Jerusalem Post
Yediot Aharonot
Israel Hayom

Summary of editorials from the Hebrew press


​The Jerusalem Post comments on surveys conducted over the past few decades by respected research institutes, which have consistently found Palestinians to hold bigoted and highly negative opinions of Israel and Israelis, and contends that “At least part of the answer lies in the educational messages taught to Palestinian children from a very young age, even at institutions belonging to the more ‘moderate’ Palestinian leadership.” The editor acknowledges that Israeli intransigence, military aggression and settlement policy can be seen as obstacles to reaching peace, but adds that “as long as the Palestinian educational system perpetuates hatred of Jews and rejects the concept of an Israeli state within any borders, it is difficult to believe that the next generation of Palestinians will be any more predisposed to peace than the generations that have preceded it.”

Haaretz wonders whether Prime Minister Netanyahu’s new-found rhetoric for peace “isn’t just another political move to shake the wolves off his trail,”  and declares: “Netanyahu has until now refused to present a detailed peace initiative on the grounds that it would only encourage the Palestinians to demand additional concessions.” The editor argues that this excuse “is not persuasive and sounds evasive, just like his calls for ‘direct negotiations without preconditions’ with Palestinian Authority President Mahmoud Abbas,” and asserts: “If Netanyahu wants us to believe him, he must tell the public what he plans to do.”

Yediot Aharonot comments on an article by American peacemaking envoys Dennis Ross and David Makovsky published by the Washington Institute for Near East Policy (WINEP) in late May, and states: “Dennis Ross and David Makovsky may correctly diagnose Israel’s diplomatic problems, but their offered solutions are decidedly wrong-headed. The real question Israel is facing now is its willingness, or lack thereof, to avoid turning into an apartheid state in the future.. The article was written in reaction to the failed political negotiation between Zionish Union party Chairperson Isaac Herzog and Prime Minister (and Likud party Chairperson) Benjamin Netanyahu.”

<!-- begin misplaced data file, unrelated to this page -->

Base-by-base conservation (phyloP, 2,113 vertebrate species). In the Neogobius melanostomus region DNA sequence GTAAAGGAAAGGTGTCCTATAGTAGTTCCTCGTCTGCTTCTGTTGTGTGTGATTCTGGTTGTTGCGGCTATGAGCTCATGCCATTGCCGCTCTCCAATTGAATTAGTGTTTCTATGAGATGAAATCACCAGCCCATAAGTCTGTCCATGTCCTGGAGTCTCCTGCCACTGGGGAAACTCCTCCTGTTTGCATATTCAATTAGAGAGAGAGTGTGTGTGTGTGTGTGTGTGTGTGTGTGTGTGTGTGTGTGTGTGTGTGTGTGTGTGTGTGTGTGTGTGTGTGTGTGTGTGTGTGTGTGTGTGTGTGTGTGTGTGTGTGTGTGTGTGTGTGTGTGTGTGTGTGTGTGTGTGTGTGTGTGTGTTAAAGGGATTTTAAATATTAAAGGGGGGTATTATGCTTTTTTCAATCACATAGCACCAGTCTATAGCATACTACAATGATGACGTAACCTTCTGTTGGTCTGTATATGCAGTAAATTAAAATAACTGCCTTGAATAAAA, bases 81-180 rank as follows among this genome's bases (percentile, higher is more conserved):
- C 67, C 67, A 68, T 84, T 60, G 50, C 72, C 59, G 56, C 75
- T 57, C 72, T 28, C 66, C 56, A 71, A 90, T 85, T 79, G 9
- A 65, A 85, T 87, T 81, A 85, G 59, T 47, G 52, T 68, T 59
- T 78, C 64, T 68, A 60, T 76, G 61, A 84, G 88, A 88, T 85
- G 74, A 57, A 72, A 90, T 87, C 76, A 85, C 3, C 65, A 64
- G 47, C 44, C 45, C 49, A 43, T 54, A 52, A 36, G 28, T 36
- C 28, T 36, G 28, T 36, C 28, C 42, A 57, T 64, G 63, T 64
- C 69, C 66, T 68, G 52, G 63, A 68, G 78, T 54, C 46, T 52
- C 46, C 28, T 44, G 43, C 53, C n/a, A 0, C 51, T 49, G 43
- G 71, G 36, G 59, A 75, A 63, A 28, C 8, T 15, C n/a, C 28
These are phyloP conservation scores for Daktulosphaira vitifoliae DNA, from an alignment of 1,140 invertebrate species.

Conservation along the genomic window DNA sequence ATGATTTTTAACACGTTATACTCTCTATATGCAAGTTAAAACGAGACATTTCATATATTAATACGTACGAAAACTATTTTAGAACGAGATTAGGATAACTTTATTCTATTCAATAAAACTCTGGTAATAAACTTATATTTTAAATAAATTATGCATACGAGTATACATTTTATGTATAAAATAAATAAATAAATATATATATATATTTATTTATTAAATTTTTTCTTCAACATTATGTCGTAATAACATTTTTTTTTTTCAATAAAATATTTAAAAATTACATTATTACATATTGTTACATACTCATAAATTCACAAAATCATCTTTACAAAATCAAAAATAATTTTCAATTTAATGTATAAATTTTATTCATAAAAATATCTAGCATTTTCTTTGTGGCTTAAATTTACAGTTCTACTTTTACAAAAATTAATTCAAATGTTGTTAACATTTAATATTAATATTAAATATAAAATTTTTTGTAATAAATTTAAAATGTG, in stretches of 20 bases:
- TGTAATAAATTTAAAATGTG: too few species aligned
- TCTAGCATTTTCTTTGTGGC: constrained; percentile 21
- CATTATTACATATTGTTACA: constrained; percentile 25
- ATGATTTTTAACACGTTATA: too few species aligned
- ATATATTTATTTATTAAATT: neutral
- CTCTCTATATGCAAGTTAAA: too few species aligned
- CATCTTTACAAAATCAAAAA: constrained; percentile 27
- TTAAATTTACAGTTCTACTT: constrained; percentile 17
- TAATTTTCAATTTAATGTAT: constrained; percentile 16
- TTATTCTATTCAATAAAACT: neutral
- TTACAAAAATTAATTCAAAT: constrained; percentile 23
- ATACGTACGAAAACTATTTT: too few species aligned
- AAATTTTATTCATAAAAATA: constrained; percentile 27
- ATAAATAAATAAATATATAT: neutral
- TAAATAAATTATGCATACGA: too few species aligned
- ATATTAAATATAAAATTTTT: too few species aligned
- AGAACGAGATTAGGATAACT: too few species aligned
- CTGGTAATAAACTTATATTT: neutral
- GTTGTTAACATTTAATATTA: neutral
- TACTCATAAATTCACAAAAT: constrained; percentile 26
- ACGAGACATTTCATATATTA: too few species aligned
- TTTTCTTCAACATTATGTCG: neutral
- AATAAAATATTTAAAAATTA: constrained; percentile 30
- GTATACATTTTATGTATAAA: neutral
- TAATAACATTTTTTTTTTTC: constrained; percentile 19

Israel Hayom asserts: “The recent conference on France’s peace initiative achieved little other than more incentive for the Palestinians to keep digging in their heels.”

Globes comments on the recent OECD report which points to worsening inequality in the industrialized countries, and the connection between this and the substantial slowdown in productivity growth that characterizes many countries, and argues that in the future inequality will widen. The author believes that with regard to Israel, “there will be no change in the inequality trend without massive government intervention to ensure a different distribution of national product between capital and labor, without encouragement for organized labor, without ensuring, on the basis of the Basic Laws, essential social and economic rights, without re-examining the whole array of tax exemptions and the possibilities for tax planning,” and adds: “There is no point in dreaming about productivity growth without providing a reasonable standard of education for each and every child, without fostering a system of social security, and without ensuring an appropriate level of social services.”

[Nahum Barnea, Zalman Shoval and Avi Temkin wrote today’s articles in Yediot Aharonot, Israel Hayom and Globes, respectively.]